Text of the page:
A War of Supply and Logistics
World War II was a conflict where each side struggled mightily to keep their respective supply lines open. In the
European theater, the Battle of the Atlantic was a fight to the death between the Allies and the Nazis. The Germans almost succeeded in starving Great Britain into submission from the time they conquered France in
1940 until the summer of 1943. Then the Americans and the British brought overwhelming naval and air power into those areas of the Atlantic where Nazi U-boats had previously roamed unmolested. The tide turned
when the sinkings of U-boats began to outnumber the losses of Allied shipping. An endless procession of convoys then traveled in relative safety, bringing troops, weapons, food, and supplies to the British Isles
so the massive buildup for the invasion of Western Europe could maintain its frenetic pace. By the time the Allies landed on the Normandy Beaches on June 6, 1944,
German U-boats ceased to be a serious threat. The German strategy of bringing Great Britain to its knees by starving the British people was a colossal strategic failure.
The massive struggle of keeping supply lines open in the Pacific was similar to
the Battle of the Atlantic, but remarkably different in other significant ways. The Japanese did not use their submarines as their German allies had. To the
Imperial Japanese Navy, submarines were meant to be used as part of naval fleet operations, not as a strategic weapon to be used to attack American
convoys plying their ways between the American mainland, the Hawaiian Islands, and the operational theaters in the Central and South Pacific.
Immediately after the Japanese attack on Pearl Harbor, American submarines took to the seas and began attacking Japanese convoys that attempted to
bring vital supplies for the Japanese war effort from their newly captured supply bases in Southeast Asia and the Dutch East Indies (now Indonesia).
While the Japanese Navy struggled mightily with the Americans at the Battles of Coral Sea and Midway and was locked in a deadly, desperate struggle in the
seas surrounding the Solomon Islands, Japanese escort vessels could not keep American submarines from inflicting almost crippling losses of Japanese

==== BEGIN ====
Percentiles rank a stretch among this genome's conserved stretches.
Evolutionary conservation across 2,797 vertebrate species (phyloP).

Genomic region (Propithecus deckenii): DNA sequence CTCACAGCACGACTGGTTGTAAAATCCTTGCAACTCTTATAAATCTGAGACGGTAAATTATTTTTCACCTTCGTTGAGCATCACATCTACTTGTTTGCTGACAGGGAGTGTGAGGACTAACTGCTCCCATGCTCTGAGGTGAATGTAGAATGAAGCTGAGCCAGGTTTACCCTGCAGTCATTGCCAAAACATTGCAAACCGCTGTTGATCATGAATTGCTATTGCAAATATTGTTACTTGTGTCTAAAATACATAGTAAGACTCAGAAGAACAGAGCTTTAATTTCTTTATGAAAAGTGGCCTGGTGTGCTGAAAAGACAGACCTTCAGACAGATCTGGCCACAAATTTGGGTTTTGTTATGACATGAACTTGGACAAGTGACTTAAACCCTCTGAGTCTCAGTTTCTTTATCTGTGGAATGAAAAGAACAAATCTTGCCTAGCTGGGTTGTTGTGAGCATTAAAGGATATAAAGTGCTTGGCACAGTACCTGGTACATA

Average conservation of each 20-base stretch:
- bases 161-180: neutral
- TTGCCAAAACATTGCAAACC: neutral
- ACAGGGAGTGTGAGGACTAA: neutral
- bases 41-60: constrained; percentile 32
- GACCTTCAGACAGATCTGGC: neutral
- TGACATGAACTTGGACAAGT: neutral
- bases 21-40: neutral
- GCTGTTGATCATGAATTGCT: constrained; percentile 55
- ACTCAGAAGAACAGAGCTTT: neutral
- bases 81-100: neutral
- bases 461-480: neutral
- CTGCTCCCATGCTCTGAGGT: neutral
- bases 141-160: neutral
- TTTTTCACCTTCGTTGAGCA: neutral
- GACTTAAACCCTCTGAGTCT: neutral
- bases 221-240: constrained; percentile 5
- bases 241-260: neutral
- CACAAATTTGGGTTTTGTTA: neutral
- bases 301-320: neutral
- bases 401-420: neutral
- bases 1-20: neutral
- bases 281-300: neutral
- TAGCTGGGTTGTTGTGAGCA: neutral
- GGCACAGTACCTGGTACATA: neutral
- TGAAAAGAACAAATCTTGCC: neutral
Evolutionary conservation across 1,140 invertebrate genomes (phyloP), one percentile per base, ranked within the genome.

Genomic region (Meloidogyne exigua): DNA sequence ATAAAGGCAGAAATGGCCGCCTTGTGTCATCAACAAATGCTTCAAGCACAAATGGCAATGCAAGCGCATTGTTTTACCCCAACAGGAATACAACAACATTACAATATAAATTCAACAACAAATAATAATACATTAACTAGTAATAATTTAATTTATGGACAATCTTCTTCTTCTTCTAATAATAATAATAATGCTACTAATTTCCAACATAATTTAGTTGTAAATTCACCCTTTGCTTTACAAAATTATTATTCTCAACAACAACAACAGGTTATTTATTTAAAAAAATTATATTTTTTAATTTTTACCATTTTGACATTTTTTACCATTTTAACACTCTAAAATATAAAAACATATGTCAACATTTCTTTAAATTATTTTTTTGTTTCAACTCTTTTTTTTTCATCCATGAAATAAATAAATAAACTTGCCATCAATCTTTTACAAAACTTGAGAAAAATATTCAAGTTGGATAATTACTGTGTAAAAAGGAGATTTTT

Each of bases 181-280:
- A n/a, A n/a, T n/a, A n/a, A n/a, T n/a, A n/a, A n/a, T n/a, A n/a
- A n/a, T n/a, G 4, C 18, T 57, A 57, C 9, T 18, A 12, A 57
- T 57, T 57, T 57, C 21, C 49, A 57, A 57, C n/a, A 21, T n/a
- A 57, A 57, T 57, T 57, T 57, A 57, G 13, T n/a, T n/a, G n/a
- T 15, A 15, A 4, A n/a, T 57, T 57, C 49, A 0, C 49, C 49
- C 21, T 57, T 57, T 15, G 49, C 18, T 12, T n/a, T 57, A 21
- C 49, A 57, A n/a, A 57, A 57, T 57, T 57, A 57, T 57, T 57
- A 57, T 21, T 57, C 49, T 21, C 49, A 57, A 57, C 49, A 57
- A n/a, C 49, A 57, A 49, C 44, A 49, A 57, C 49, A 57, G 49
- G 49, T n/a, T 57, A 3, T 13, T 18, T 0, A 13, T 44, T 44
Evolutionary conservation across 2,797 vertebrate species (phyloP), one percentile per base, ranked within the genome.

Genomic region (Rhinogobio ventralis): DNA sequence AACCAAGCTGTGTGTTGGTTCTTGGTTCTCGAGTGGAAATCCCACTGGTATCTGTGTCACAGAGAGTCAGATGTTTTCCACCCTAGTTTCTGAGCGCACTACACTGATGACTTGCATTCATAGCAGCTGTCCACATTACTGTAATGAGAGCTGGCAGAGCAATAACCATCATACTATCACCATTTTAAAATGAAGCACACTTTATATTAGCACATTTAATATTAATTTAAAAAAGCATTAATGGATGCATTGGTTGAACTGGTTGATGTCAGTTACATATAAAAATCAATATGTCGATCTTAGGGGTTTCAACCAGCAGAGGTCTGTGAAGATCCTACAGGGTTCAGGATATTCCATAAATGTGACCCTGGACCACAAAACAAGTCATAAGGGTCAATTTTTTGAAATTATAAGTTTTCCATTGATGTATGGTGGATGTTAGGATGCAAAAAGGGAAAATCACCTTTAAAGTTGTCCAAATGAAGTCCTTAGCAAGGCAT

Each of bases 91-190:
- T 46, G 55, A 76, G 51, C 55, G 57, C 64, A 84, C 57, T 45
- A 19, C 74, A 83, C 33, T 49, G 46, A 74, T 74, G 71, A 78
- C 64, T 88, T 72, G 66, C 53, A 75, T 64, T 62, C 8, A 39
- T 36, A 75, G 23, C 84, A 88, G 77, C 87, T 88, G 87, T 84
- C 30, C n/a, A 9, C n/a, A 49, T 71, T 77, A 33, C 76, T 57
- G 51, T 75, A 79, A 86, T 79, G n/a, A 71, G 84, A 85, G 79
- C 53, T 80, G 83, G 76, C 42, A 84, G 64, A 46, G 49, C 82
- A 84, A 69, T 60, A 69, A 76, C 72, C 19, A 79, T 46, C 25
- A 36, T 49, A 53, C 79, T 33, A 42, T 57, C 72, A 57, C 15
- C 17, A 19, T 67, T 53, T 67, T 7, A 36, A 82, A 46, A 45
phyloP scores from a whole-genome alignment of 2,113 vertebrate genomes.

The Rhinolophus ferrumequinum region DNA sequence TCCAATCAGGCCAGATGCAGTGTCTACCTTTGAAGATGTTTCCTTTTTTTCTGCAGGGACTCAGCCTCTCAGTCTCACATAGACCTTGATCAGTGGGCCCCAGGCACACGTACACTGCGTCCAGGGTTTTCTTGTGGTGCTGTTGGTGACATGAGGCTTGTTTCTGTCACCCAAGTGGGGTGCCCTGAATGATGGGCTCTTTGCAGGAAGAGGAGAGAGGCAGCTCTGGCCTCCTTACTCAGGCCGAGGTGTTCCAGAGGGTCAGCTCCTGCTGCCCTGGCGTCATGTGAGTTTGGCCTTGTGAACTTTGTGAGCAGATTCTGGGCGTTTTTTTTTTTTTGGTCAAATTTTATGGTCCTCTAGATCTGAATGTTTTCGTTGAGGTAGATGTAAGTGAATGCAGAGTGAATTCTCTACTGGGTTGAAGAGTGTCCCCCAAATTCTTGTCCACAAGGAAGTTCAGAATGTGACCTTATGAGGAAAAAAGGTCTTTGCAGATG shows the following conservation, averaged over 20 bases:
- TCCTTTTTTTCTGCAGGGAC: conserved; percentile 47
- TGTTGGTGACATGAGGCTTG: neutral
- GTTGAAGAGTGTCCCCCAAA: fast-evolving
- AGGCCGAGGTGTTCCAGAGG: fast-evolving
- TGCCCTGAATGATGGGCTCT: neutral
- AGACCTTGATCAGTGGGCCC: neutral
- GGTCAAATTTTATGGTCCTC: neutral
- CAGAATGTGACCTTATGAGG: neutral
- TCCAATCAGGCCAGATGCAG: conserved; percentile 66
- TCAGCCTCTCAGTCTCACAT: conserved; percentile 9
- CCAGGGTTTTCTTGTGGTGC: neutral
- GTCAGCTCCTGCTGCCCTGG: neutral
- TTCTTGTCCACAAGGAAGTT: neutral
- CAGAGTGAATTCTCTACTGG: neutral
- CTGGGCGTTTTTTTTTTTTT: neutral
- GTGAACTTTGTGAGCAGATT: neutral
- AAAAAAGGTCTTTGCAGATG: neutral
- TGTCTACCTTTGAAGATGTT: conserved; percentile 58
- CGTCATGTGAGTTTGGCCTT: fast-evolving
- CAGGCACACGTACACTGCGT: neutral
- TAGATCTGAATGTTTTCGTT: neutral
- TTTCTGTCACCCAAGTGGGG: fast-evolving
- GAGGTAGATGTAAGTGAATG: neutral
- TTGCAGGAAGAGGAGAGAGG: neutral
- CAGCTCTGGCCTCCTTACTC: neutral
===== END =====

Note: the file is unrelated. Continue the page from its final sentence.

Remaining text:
shipping. The Americans relentlessly pressed their submarine attacks on Japanese merchant shipping until the end of the war, even though by that time the flow of supplies between Southeast Asia and the Japanese Home
Islands had slowed to a mere trickle. But why did the Japanese supply flow not almost completely come to a halt?
In spite of the success of American submarine operations against the
Japanese merchant fleet, the next major strategic move by the Americans after their capture of the Marianas Islands had to be one where the Americans
would have a tightfisted stranglehold on the flow of Japanese supplies. By July 1944, the debate of where to attack had been already settled when
President Roosevelt met with General MacArthur and Admiral Nimitz in Hawaii. While MacArthur had convincingly made political arguments that the
Philippines should be recaptured, that decision made sound strategic sense as well.
If the Americans had proceeded to attack Formosa as the Navy had argued,
the Philippines would be dangerously to the Americans’ rear. While under Japanese domination from 1942 to 1944, the Philippines had become a
bastion with numerous airfields encrusted with Japanese planes. The many Philippine harbors, bays, inlets and coves provided shelter to an extensive
array of small attack craft that could harass American supply ships in their attempt to bring sustenance to the Americans attempting to take Formosa.
Anyone looking at a map of the Western Pacific can readily see that this strategically placed archipelago sat directly astride the main Japanese supply
lines. If the Philippines were recaptured from the Japanese, American sea and air power could attack the Japanese merchant fleet with impunity. When that
happened, the Japanese’s ability to wage war would grind to a halt.
As the Americans gathered their vast resources and the largest naval fleet the
world had ever seen at Ulithi Atoll, the stage was now set for the greatest naval battle ever fought. If this operation succeeded, the long desired goal to
throttle the Japanese supply lines would become fully realized. Two powerful forces comprising more than 600 ships and more than 500,000 men now
converged on the Philippines. What would happen from October 20 through October 26, 1944 would make history and permanently determine the fate of the Imperial Japanese Navy. And what an exciting story it was to be!